Minutes - TRIPS Council - View details of the intervention/statement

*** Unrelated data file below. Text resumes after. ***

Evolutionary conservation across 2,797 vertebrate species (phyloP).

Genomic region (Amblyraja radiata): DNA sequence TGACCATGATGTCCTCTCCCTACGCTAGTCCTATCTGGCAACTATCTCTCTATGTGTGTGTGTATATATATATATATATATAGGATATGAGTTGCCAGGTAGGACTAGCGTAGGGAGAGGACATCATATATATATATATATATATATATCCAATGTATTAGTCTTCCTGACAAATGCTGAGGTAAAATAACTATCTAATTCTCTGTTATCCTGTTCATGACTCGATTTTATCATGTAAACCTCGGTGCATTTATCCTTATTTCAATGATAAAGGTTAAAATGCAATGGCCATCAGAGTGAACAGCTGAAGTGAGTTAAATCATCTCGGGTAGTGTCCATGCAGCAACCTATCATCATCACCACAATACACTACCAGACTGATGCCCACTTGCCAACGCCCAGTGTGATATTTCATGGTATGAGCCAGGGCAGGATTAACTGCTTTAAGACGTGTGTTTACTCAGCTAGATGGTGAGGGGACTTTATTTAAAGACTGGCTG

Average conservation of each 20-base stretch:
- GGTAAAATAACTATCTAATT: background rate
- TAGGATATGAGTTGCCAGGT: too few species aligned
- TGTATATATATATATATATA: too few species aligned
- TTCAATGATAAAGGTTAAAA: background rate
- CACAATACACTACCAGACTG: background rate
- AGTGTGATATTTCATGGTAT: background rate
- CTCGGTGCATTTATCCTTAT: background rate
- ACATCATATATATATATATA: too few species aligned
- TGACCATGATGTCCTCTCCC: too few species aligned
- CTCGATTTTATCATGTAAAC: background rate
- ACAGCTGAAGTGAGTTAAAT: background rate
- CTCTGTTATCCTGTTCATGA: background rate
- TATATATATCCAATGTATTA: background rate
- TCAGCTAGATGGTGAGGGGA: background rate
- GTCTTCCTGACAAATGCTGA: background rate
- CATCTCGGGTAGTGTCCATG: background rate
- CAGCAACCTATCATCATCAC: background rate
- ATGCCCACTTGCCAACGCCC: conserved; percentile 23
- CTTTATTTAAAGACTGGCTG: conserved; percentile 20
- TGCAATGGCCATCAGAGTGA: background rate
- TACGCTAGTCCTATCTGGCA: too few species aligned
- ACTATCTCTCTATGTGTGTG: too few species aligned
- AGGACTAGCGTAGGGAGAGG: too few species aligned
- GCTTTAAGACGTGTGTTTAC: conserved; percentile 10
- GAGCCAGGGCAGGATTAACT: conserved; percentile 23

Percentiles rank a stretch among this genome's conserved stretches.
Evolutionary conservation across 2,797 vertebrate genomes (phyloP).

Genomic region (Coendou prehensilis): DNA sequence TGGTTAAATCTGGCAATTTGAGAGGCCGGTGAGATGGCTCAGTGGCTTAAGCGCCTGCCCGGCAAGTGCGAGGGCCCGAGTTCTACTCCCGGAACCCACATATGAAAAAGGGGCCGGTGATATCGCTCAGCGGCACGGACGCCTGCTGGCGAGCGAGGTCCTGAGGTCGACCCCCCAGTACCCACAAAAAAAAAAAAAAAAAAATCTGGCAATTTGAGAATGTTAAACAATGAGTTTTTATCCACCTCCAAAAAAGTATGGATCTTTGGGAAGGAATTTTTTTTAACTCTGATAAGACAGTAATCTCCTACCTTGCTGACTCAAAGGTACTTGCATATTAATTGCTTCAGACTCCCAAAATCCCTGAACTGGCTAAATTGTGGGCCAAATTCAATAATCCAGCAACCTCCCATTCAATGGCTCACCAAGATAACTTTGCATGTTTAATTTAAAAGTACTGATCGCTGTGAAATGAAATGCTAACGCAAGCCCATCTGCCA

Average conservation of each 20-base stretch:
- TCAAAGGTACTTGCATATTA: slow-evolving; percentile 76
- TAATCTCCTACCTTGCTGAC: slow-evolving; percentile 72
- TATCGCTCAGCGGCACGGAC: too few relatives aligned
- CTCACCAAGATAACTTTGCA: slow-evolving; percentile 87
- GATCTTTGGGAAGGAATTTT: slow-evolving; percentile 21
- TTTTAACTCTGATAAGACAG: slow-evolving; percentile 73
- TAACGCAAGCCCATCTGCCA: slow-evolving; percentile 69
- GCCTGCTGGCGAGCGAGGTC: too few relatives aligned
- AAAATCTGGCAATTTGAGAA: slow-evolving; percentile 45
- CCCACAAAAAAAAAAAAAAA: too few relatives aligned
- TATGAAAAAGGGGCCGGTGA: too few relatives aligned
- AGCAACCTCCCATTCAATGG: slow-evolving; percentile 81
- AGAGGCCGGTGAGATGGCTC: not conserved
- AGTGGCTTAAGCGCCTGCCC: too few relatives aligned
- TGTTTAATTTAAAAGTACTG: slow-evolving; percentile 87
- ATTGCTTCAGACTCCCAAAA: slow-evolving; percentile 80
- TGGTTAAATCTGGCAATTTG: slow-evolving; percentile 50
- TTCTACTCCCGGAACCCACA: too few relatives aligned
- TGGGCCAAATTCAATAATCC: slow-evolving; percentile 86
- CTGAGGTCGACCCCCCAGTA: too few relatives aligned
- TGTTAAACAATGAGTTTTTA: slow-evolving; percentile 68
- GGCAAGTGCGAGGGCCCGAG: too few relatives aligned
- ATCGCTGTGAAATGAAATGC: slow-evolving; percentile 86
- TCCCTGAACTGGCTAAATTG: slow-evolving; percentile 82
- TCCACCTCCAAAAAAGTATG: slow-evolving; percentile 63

H.E. Ambassador Dagfinn Sørli and Ambassador Dr. Lansana Gberie
European Union